Trichotillomania: Out of the Closet

Psychiatric TimesPsychiatric Times Vol 14 No 11
Volume 14
Issue 11

Only eight weeks after beginning treatment for trichotillomania (hair pulling) at Stanford University Medical Center, Christina Pearson found herself being invited to appear on a local television show in Seattle to discuss the disorder.

Only eight weeks after beginning treatment for trichotillomania (hair pulling) at Stanford University Medical Center, Christina Pearson found herself being invited to appear on a local television show in Seattle to discuss the disorder.

“I run a voice mail company, so I took a hotline number with me which I gave out on the show. By the time I got home that evening, I had hundreds of calls...and about 600 by the end of one week. I was stunned,” she said. “People were desperate for help. They talked about going to doctors and hospitals and of having been basically rebuffed, not negatively, but because the clinicians didn't know what to do with them. There was no treatment modality, and there were no treatment providers either. Trichotillomania then was considered a rare condition. It became evident that there was a terrible, terrible need for some type of resource to begin the process of raising public awareness, creating treatment options and providing valuable referral sources.”

From her own pain, Pearson felt a strong commitment to do something.

“The absolute suffering and the desire to die rather than expose myself is what drove me to try to make a difference. It was the absolute agony that I experienced as a teenager and through my entire 20s. I was tying my hands together, taping my mouth shut, wearing ski masks to bed-terrified that someone would discover I was defective. I was pulling my hair out, eating it, and not understanding that if I was so smart, why couldn't I stop. I lost all of my higher education to trichotillomania. I dropped out of eighth grade. I closed the door to intimate relationships. I was spending six to eight hours per day pulling my hair and trying to run a small business.”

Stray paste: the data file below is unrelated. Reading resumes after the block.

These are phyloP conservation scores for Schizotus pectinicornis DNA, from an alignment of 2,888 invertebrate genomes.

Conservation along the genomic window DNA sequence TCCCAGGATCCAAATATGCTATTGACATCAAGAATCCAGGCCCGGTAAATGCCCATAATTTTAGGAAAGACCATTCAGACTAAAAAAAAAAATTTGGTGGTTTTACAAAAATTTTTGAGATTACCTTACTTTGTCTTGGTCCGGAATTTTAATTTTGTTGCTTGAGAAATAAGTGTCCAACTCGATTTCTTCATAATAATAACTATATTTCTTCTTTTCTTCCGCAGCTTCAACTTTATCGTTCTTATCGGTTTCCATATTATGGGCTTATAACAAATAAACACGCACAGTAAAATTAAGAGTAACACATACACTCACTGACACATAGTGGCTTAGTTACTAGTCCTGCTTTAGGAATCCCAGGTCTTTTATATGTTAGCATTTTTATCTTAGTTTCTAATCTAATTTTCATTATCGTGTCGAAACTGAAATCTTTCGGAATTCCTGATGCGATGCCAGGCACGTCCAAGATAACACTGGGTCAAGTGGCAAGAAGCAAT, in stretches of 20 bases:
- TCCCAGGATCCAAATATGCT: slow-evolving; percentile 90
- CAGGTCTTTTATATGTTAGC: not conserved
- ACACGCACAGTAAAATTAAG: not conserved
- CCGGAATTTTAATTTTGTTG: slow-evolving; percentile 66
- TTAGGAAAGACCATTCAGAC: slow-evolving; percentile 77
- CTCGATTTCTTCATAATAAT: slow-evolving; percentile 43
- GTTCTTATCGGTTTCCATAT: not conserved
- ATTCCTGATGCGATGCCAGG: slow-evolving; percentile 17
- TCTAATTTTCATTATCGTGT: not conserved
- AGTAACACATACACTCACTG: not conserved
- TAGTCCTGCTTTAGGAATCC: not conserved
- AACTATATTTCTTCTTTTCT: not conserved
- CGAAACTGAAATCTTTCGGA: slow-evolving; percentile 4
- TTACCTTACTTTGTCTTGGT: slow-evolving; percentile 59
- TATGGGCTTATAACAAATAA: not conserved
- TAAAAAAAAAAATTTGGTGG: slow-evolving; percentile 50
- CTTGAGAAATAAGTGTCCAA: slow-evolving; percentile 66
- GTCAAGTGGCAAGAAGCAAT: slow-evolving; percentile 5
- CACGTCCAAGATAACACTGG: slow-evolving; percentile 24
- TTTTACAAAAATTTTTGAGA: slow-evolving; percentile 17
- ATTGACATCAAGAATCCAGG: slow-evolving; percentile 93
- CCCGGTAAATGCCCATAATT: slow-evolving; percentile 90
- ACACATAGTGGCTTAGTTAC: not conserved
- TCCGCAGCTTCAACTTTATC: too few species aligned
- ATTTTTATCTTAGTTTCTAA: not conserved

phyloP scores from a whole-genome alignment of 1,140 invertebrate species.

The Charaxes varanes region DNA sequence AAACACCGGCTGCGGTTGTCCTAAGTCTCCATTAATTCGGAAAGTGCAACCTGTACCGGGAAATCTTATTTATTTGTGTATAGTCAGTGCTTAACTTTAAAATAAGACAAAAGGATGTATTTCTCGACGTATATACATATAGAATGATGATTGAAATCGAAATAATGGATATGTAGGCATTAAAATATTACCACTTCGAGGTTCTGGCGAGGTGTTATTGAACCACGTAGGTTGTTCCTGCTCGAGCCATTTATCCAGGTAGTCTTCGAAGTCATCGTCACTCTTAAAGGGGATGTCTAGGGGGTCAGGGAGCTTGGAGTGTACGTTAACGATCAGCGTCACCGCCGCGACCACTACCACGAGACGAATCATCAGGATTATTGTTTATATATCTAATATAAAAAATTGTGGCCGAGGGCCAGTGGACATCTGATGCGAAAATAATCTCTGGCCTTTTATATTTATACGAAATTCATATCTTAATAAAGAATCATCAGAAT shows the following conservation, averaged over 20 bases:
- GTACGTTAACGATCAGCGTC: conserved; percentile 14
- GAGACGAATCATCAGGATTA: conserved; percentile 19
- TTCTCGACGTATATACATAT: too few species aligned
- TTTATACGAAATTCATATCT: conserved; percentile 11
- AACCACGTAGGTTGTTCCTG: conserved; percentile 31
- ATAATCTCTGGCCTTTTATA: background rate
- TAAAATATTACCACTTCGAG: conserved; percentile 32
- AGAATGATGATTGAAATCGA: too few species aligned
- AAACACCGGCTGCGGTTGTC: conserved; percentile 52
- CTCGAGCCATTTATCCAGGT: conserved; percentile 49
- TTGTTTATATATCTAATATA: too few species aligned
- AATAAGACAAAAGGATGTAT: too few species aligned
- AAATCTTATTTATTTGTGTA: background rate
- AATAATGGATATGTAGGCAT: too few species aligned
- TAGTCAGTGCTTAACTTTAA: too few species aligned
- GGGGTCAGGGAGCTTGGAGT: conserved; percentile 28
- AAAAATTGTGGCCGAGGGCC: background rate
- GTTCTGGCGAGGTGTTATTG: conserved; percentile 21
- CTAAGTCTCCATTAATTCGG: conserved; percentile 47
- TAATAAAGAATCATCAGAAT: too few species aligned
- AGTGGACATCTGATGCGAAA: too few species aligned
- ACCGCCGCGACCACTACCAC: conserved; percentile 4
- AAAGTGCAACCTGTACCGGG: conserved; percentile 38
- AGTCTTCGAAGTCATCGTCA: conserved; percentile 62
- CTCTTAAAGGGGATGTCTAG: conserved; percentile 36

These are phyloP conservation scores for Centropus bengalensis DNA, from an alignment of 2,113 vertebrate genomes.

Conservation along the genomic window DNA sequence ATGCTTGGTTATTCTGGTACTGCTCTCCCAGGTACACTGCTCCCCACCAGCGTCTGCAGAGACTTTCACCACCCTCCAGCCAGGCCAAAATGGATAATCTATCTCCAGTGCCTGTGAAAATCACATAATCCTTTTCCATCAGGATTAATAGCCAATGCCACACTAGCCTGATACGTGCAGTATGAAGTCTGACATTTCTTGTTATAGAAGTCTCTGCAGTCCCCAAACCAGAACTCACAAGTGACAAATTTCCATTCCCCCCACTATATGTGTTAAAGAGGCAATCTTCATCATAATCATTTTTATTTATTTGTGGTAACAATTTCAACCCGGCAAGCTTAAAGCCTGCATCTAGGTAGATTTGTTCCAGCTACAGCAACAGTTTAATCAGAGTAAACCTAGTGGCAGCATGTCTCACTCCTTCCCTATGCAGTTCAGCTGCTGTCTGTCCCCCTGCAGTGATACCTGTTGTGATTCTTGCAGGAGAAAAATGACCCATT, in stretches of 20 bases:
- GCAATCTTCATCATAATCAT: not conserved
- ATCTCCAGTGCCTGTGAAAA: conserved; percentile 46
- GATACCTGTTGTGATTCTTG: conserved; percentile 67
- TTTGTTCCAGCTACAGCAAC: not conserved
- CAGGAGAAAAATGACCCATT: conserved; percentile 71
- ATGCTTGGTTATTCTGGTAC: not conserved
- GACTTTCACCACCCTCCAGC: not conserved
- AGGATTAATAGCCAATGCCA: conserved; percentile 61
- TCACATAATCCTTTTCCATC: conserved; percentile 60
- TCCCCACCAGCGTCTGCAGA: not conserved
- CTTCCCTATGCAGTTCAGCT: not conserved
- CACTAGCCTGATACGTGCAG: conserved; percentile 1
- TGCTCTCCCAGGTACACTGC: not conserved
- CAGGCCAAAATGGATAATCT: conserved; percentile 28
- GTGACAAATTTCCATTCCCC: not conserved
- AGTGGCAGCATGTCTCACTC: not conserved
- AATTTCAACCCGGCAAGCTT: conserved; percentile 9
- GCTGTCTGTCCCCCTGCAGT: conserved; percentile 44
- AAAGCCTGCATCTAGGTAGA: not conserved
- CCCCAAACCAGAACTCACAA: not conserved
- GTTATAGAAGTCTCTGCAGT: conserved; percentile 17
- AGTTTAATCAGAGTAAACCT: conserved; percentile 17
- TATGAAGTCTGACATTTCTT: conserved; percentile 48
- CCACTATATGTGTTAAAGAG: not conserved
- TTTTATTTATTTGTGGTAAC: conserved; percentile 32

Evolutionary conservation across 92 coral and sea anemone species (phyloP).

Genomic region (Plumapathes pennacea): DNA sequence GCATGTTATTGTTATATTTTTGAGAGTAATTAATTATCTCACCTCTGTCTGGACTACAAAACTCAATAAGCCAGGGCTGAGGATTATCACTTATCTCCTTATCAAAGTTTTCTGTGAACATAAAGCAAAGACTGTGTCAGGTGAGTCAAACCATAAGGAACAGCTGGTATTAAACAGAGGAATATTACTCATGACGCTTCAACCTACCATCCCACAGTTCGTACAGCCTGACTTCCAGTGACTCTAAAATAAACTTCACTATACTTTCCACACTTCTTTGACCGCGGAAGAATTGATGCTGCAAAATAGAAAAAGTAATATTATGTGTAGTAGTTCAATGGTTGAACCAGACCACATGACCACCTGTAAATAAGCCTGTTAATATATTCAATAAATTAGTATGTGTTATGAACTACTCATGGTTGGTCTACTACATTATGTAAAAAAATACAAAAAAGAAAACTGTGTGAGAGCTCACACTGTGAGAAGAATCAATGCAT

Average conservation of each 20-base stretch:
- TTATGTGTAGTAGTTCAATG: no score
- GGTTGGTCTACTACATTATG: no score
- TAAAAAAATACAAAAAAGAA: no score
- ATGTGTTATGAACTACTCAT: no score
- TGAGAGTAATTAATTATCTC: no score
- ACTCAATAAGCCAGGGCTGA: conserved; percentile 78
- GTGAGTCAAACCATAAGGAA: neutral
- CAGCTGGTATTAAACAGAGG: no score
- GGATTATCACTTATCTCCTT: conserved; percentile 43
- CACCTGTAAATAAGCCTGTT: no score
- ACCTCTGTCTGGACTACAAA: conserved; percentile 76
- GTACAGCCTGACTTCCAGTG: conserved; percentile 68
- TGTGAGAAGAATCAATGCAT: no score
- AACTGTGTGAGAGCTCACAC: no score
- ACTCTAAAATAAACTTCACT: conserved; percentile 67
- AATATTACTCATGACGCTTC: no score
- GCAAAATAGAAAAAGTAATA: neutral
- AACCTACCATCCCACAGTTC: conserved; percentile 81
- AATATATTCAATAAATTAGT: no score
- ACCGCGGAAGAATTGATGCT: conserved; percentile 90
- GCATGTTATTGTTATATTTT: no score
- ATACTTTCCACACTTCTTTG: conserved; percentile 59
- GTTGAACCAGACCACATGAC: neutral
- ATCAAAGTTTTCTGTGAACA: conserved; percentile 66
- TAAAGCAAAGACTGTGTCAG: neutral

It was an article by Susan Swedo, M.D., and others from the child psychiatry branch at the National Institute of Mental Health (NIMH), that helped Pearson first identify her illness. “I found out that there was a name for compulsive hair pulling due to an article on the double-blind comparison of clomipramine [Anafranil] and desipramine [Norpramin] in the treatment of trichotillomania published in the New England Journal of Medicine [1989:321(8):497-501]. I then went from there to look for resources that would work.” According to Pearson, Judith Rapoport, M.D., Swedo and others at NIMH had started studying obsessive-compulsive disorder (OCD) primarily in children, and when they issued calls for people to participate in studies, they got responses from many hair pullers asking for help.

“They became aware that there must be a higher number of hair pullers than had been previously thought, and that was when it began to get attention,” Pearson said, adding that 6 million to 9 million people in the United States are said to have trichotillomania.

In the spring of 1990, Pearson and others started a support group for hair pullers in Santa Cruz, Calif., which still operates today. By the fall, Pearson persuaded her landlord to let the group rent an office to serve as an information center for hair pullers.

“I told my landlord that I had a really powerful calling to provide this service, but I had no money yet. He trusted me to rent the office space, which we still have today. Basically, we didn't pay rent for the first year and a half. We just kept track of what we owed, and I told him we would pay him back. We paid him back, and we are current every month,” she recalled. Pearson also sold a portion of her voice mail company and lived off the proceeds, so she could start the Trichotillomania Learning Center (TLC). For the first three years of the organization's operation she drew no salary.In 1991, TLC was incorporated as a California nonprofit association. Its threefold mission is to raise public awareness, create and maintain a flexible support network, and raise funds for research. “With raised awareness and with a flexible support network, when answers come there is a way to get them to the individual who still suffers,” Pearson said.